With all of the talk and controversy about the war in Afghanistan in the past months, it has been easy for many to forget that despite the reduction in violence brought about partly by the 2007 troop surge, Iraq remains troubled. Violence is on the rise again, and last month’s deadly bombings showed the continued threat that insurgent groups pose to the Iraq’s government and people.
Moreover, unresolved political questions continue to inhibit Iraq’s transition toward stability and government accountability. The passage of a long-awaited election law Sunday elicited relief from many in the region and the U.S., only to be swept away when Iraq’s Sunni Vice President Tariq al-Hashemi vetoed the law Wednesday.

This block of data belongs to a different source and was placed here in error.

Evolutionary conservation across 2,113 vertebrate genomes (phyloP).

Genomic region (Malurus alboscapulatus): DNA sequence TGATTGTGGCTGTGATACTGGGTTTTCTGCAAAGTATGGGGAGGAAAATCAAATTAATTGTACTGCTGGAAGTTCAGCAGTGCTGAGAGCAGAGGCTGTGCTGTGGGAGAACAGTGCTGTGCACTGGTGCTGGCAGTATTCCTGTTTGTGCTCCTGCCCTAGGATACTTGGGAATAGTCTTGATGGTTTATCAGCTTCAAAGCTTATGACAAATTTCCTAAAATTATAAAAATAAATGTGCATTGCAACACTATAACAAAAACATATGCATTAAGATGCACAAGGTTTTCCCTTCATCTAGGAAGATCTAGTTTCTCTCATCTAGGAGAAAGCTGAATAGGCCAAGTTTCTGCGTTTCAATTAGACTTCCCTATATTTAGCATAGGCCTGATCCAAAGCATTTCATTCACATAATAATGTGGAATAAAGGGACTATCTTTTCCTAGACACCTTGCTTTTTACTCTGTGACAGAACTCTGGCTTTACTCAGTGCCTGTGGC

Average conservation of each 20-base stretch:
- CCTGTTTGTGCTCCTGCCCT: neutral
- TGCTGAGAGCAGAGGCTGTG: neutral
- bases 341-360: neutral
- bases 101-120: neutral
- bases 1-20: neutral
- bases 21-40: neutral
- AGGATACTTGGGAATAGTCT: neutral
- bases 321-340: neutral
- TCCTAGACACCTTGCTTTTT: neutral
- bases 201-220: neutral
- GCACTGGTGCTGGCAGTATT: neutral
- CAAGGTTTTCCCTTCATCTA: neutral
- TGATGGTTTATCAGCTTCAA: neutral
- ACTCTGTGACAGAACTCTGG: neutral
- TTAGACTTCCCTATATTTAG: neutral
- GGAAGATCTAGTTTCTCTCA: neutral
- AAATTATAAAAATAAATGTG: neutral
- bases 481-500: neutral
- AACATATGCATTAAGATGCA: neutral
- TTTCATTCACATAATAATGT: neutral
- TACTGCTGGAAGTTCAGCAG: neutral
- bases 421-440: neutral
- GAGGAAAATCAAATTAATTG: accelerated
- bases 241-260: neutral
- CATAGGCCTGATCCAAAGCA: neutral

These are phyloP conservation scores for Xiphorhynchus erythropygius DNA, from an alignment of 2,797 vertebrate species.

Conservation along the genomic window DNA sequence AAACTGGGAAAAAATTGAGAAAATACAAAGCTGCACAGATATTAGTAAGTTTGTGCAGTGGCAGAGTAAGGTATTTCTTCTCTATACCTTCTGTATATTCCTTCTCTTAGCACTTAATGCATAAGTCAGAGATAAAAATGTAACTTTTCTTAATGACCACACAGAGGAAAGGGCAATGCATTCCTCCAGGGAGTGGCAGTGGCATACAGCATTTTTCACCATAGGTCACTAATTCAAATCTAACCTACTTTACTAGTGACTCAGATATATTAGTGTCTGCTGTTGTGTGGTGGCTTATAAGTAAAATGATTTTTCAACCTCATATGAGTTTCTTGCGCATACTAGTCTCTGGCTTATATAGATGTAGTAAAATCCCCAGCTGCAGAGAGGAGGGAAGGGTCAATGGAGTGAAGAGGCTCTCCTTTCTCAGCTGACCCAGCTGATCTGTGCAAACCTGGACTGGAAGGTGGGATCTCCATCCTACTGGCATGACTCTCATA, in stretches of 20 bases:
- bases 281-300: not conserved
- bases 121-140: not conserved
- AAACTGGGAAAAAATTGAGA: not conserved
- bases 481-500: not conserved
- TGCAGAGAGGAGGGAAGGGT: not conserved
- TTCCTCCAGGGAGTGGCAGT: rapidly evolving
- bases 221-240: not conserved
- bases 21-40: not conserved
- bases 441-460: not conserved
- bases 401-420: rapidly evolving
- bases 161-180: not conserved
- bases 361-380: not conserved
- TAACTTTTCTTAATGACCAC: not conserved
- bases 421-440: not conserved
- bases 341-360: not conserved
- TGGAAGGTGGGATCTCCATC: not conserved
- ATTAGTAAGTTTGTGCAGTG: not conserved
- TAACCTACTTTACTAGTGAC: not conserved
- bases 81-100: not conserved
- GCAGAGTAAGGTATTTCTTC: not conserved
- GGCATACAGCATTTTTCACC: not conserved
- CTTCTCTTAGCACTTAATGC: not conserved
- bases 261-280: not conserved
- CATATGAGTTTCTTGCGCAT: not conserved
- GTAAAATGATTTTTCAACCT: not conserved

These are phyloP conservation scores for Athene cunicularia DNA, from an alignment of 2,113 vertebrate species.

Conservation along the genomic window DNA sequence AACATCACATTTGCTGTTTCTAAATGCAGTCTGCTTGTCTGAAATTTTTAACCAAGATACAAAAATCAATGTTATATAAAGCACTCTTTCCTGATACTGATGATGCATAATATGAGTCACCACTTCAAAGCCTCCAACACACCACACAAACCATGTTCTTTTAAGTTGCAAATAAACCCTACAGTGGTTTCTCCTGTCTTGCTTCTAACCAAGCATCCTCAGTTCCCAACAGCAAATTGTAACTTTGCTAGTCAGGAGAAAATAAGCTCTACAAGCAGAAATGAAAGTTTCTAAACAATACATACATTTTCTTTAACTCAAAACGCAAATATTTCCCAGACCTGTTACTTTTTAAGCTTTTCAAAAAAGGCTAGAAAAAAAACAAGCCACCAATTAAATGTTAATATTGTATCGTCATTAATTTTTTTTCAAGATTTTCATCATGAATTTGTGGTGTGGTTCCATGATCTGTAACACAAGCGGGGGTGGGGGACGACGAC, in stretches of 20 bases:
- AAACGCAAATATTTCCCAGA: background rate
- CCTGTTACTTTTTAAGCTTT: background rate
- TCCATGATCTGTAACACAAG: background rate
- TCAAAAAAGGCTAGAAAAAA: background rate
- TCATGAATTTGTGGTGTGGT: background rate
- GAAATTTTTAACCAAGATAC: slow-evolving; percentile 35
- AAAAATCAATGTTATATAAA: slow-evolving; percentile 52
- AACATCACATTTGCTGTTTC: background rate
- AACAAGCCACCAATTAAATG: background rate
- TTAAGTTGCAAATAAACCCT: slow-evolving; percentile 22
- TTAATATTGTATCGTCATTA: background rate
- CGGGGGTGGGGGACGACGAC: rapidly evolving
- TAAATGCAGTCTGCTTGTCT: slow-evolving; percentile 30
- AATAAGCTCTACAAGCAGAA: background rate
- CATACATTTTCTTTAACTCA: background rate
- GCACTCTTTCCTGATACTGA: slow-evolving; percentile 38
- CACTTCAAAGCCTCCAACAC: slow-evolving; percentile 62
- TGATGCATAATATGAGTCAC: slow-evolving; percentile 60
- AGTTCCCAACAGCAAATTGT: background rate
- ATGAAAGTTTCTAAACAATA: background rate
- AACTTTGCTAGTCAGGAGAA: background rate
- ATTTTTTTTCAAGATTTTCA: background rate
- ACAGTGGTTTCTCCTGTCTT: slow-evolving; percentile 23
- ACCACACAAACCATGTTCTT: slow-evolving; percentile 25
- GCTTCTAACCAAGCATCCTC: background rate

The veto appears to be an attempt to gain more parliamentary seats for Iraq’s minorities and Iraqis living abroad, and will likely delay the parliamentary elections scheduled for January 18. This setback, coupled with lingering security fears, could potentially delay the withdrawal of the bulk of American troops from Iraq, scheduled to begin in 2010.
The Special Representative in Iraq for U.N. Secretary General Ban Ki-Moon, Ad Melkert, will discuss his insights about the present situation and future of Iraq from 4:00 pm- 5:30 pm today at the New America Foundation.
The event will stream live here at The Washington Note.
— Andrew Lebovich